We pick five of the best deals on this week’s new car market; all deals are valid until 1 June

Buying a new car is always better when you know you're getting a bargain, but scouring the internet for the best deals can be time-consuming.

So Autocar has done the hard work for you and compiled a list of some of the best savings on the new car market.

We've found combined savings of £44,972 on the five cars featured below, so take a look, then click the links to read our full road test verdict on each model. All offers are valid until 1 June.

Ford Focus - Pay £15,775, save £6030

The Ford Focus is one of the best all round hatchbacks money can buy, mixing good practicality and impressive handling and a strong range of engines.

The 1.5-litre Ecoboost petrol is a great example of such engines, so a £6k saving on an 1.5 EcoBoost ST-Line on Drivethedeal.com is a big deal.

Seat Leon - Pay £18,717 save £5453

Seat's sharp-looking Leon is a Latin take on the Volkswagen Golf, meaning it benefits from the Volkswagen Group's strong engine line-up and infotainment technology.

Go to Drivethedeal.com and a 2.0-litre TDI FR can be had with a hefty £5.4k saving.

Skoda Superb - Pay £24,173, save £4127

Skoda's Superb is one of the roomiest cars on sale, and also one of the sleekest.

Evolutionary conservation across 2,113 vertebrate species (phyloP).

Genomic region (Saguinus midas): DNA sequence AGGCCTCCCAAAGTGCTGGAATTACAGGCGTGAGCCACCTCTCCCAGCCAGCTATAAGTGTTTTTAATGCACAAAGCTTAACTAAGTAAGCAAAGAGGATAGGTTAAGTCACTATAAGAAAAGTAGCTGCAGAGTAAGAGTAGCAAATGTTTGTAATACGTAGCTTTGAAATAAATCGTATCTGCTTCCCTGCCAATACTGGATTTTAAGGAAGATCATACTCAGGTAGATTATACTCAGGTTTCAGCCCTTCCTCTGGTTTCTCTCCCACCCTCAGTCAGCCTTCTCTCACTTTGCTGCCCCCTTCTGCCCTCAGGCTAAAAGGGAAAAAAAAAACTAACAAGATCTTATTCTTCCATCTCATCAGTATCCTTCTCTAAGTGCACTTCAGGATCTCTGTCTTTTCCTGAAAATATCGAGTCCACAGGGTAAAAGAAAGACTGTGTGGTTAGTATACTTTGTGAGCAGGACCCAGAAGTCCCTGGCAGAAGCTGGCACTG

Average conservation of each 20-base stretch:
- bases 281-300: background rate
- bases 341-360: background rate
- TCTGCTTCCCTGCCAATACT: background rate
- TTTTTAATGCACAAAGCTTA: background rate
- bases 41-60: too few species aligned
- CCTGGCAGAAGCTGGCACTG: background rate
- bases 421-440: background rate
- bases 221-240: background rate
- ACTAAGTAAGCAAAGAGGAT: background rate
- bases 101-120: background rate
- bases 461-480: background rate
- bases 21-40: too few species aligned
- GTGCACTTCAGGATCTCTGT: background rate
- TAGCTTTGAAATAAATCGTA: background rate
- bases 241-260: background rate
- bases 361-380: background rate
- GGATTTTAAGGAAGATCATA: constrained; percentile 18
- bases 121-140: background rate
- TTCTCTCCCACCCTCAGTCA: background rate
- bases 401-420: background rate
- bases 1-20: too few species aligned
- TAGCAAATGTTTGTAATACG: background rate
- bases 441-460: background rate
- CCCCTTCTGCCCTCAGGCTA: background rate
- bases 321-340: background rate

This 2.0-litre TDI CR Sport Line is on sale with more than £4k off at Carfile.net, making it a bit of a bargain, too.

Renault Kadjar - Pay £22,265, save £3100

Renault's new design language has set it in good stead, with models such as the Kadjar drawing in customers for their looks as well as practicality.

Removing more than £3k from the list price of a 1.6 DCi Dynamic S Kadjar on Orangewheels.co.uk will make one even more tempting.

Kia Sportage - Pay £23,992, save £2503

On the subject of design, the Kia Sportage SUV is another handsome crossover that's caught the attention of many people new to the brand.

A 2.0 CRDi GT Line is up on Autoebid.com with a £2.5k saving.

Land Rover Discovery - Pay £63,222, save £1273

The new Land Rover Discovery is one of the brand's most family-friendly machines, but it still retains all the off-road ability you'd expect from a car bearing the green oval.

A high-spec 3.0 TD6 HSE Luxury is up for just over £63k on Coast2coastcars.co.uk, which is a fair saving considering the model's relative youth.

Our Verdict

The popular Ford Focus in 1.5 TDCi Zetec form
The standout component of the Ford Focus has always been its handling

Britain's biggest-selling family hatchback gets a mid-life refresh

Join the debate

Comments
15

17 March 2017
If I was going to be forced to drive around in a grumpy looking new shape Q7. God they look crap. I'd go so far as to say the first version looked better.

19 March 2017
Well done for beating me to it. Many Audis, including the R8 and TT, now look visually disappointing compared to previous versions too, but the Q7 is by far the worst.

7 April 2017
Maybe. But just think, if these cars have already depreciated by £5k or more before they've been driven, then they are probably going to continue loosing big money after purchase. Perhaps in the long run it would be better to buy something where demand exceeds supply, rather than the opposite here?